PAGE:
The National Maritime Museum at Greenwich in London has put together a show of more than 100 of Adams' pictures and the Beeb has made a slideshow about it here. It's narrated by the curator, who offers some observations and analysis.
The images in the slideshow are largely concerned with water and I found it interesting that there is almost none of the long exposure misty look that is so common now, even though it would have been hard to freeze the water with the slow films and small apertures he used. Of the two blurry water pictures shown, one is quite atypical and exceptionally beautiful.
The curator talks about the humility of the work, which is not commonly said about Adams' pictures, but is true I think. They're bold and strong - he was a great darkroom manipulator and liked his prints to be punchy - but they don't demand your attention like a spoiled child. I think the guy was completely in love with the country he inhabited and very much wanted to share that.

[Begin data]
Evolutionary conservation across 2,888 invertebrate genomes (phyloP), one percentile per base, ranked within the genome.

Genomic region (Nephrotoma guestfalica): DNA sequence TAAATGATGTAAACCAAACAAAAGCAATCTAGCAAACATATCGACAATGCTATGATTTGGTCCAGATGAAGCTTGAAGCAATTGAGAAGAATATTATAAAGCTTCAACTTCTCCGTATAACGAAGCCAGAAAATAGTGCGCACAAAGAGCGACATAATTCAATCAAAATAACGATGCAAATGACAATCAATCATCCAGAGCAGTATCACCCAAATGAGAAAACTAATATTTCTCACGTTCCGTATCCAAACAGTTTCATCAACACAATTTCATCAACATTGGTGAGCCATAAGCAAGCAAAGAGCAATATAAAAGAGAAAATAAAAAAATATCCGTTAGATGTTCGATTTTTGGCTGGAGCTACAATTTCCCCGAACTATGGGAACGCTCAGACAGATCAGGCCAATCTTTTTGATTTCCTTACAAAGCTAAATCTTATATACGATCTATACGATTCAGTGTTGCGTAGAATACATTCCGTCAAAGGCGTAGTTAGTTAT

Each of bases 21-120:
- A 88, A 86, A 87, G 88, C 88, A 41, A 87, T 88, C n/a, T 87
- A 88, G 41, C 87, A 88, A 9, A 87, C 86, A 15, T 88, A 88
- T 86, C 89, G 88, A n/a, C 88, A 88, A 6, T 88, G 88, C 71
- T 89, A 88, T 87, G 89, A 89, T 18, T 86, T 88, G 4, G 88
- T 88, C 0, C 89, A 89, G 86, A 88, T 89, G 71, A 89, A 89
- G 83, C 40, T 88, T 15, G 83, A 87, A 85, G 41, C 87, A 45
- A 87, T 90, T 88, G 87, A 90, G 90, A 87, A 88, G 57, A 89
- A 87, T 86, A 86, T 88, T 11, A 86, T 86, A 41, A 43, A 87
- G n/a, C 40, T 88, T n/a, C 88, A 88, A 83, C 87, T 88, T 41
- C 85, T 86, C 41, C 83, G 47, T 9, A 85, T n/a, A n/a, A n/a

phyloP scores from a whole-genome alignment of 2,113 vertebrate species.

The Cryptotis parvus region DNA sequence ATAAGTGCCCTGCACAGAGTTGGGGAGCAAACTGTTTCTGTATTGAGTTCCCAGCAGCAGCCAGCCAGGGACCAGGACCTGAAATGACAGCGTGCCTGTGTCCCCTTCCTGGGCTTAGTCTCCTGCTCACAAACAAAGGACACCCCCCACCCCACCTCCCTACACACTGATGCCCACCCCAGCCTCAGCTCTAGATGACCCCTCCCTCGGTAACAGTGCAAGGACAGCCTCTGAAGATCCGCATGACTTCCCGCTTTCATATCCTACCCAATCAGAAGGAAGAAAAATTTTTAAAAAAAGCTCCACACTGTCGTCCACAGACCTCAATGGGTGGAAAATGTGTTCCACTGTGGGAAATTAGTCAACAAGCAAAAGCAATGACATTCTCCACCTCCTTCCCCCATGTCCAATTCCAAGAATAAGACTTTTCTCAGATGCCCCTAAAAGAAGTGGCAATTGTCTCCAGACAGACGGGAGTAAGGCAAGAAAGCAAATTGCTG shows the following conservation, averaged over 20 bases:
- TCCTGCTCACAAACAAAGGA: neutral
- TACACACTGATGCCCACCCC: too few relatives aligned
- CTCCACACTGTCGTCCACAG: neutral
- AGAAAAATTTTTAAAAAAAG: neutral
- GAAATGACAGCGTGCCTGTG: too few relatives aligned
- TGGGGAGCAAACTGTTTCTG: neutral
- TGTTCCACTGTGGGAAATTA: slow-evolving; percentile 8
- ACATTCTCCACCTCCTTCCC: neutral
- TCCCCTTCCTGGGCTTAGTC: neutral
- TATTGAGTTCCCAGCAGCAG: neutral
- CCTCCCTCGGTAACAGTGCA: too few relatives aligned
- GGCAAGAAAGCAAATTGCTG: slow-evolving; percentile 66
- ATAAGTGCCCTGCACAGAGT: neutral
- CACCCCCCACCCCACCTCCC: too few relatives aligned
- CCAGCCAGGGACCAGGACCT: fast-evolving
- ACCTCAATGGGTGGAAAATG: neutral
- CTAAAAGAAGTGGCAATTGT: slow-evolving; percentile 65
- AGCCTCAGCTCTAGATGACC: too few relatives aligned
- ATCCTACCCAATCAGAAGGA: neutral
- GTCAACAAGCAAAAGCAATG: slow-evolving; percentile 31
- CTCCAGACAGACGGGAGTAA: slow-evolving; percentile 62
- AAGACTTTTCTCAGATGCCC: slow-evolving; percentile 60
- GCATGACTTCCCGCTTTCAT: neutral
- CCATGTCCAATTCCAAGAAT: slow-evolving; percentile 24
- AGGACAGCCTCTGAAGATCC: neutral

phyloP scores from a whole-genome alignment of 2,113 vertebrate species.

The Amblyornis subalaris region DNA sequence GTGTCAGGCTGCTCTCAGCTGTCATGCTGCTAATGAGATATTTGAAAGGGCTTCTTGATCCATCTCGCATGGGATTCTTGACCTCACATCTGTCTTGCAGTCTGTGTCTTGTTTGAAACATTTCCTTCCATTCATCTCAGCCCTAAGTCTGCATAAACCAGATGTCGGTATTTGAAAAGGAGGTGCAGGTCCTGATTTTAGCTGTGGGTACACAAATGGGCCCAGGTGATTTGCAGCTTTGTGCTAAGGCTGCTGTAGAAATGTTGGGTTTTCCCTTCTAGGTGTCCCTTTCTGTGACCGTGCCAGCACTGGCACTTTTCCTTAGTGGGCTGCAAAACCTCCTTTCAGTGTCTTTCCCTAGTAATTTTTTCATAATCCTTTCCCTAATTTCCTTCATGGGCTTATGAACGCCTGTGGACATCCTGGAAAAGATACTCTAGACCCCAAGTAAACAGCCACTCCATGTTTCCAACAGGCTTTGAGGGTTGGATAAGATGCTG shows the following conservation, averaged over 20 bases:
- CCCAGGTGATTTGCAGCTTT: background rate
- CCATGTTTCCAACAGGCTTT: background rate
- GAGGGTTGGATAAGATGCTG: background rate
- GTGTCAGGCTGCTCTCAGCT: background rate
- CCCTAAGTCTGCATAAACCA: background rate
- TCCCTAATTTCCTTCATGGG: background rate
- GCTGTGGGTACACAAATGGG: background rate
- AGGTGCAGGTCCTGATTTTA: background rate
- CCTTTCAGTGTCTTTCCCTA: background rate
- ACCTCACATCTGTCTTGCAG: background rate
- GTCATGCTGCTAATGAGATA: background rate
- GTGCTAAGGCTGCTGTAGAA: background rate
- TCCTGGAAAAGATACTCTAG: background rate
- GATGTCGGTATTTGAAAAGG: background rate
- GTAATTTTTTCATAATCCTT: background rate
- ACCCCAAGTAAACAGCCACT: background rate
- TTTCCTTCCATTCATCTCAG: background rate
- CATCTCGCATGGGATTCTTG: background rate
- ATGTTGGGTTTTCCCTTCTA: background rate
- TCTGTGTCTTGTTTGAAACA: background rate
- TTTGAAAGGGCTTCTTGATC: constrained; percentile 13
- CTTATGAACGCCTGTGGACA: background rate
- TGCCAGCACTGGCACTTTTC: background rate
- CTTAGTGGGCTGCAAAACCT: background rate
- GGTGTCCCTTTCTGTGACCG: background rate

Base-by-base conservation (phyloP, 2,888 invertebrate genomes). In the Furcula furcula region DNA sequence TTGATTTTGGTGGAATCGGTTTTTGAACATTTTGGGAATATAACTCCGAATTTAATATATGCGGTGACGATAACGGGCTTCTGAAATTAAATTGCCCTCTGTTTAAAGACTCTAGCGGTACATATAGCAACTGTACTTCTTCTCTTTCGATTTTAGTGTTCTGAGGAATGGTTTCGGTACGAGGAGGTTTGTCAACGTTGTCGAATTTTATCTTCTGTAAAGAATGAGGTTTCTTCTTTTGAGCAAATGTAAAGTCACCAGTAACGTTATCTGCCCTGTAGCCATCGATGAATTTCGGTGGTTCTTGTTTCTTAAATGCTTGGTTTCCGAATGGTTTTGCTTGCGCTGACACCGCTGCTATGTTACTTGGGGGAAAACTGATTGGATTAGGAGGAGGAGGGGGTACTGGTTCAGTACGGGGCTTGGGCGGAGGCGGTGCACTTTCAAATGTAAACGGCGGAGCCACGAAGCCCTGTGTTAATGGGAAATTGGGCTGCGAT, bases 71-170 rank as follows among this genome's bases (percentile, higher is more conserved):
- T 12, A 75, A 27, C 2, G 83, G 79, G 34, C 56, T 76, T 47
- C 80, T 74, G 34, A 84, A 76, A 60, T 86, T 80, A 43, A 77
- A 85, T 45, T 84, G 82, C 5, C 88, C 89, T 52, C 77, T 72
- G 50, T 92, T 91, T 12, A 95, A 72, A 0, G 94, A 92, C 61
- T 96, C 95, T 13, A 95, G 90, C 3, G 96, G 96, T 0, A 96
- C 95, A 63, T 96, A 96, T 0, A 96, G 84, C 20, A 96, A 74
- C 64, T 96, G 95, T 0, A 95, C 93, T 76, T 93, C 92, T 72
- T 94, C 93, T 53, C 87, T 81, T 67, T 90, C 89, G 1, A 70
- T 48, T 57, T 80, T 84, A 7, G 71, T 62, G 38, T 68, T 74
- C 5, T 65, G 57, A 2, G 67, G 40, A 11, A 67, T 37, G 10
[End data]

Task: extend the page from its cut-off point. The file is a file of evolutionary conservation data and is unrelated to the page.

The slideshow is well worth 5 minutes - or more - of your time if you have any sort of interest in the landscape or want a glimpse of a time when photographers exposed less frames in a day than most cameras will now do in a second.